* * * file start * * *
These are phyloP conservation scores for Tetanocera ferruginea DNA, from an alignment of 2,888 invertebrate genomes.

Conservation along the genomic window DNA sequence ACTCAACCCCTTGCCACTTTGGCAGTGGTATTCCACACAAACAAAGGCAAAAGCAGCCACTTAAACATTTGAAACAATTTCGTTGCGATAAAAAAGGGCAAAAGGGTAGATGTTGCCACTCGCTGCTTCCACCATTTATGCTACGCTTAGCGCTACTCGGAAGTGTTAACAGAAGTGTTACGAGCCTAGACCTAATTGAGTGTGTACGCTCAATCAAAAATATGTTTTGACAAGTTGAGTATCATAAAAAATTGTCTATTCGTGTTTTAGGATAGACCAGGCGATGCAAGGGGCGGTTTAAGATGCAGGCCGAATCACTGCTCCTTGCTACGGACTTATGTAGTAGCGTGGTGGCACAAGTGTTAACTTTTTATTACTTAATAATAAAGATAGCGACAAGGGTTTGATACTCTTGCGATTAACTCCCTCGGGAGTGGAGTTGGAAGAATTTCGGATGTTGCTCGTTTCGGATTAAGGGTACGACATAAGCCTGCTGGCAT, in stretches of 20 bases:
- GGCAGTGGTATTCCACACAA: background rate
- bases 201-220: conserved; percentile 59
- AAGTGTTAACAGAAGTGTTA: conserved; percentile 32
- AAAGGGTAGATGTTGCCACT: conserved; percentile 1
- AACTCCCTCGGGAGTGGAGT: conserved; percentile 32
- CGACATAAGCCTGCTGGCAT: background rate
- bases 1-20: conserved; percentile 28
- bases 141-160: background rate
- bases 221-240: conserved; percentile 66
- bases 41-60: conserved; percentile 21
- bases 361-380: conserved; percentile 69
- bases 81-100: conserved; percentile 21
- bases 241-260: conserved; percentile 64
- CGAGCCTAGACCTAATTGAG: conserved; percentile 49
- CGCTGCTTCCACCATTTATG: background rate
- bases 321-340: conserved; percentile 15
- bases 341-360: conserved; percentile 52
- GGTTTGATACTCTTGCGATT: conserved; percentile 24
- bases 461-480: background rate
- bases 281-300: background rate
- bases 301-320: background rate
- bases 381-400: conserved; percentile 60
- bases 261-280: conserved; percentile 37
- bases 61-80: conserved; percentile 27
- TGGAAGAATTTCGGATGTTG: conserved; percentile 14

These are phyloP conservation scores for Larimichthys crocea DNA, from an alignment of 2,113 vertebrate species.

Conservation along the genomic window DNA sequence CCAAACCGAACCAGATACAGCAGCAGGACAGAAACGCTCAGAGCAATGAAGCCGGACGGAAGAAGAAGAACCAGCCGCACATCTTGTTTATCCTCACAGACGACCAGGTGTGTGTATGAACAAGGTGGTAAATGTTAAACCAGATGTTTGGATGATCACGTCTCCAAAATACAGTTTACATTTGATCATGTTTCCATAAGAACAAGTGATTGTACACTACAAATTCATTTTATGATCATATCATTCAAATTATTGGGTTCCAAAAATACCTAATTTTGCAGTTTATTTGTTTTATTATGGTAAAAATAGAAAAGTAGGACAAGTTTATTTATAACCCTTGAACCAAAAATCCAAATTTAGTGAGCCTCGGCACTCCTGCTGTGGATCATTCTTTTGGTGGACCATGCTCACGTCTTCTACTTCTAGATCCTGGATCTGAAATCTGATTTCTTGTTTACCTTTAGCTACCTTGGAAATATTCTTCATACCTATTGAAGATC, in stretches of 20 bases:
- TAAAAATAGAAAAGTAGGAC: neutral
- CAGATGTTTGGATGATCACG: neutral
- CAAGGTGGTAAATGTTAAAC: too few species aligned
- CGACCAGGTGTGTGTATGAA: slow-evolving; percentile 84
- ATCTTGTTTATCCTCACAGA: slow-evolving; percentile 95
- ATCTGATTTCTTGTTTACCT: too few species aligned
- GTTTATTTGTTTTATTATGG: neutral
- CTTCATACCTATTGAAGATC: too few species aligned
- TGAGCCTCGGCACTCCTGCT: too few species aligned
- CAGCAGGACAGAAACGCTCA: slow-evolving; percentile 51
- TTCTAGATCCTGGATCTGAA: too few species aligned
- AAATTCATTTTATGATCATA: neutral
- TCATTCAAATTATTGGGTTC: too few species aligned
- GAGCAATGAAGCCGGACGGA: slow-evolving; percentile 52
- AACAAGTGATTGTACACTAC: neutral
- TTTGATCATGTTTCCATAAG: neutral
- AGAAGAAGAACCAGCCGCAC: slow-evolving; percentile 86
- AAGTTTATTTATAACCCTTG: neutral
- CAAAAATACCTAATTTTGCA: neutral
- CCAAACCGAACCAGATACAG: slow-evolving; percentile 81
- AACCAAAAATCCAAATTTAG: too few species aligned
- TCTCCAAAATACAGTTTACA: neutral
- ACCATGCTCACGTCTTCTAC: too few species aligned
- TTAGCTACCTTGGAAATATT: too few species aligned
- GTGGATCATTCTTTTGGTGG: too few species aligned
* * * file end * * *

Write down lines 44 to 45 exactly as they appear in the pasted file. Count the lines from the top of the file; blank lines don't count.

- AACAAGTGATTGTACACTAC: neutral
- TTTGATCATGTTTCCATAAG: neutral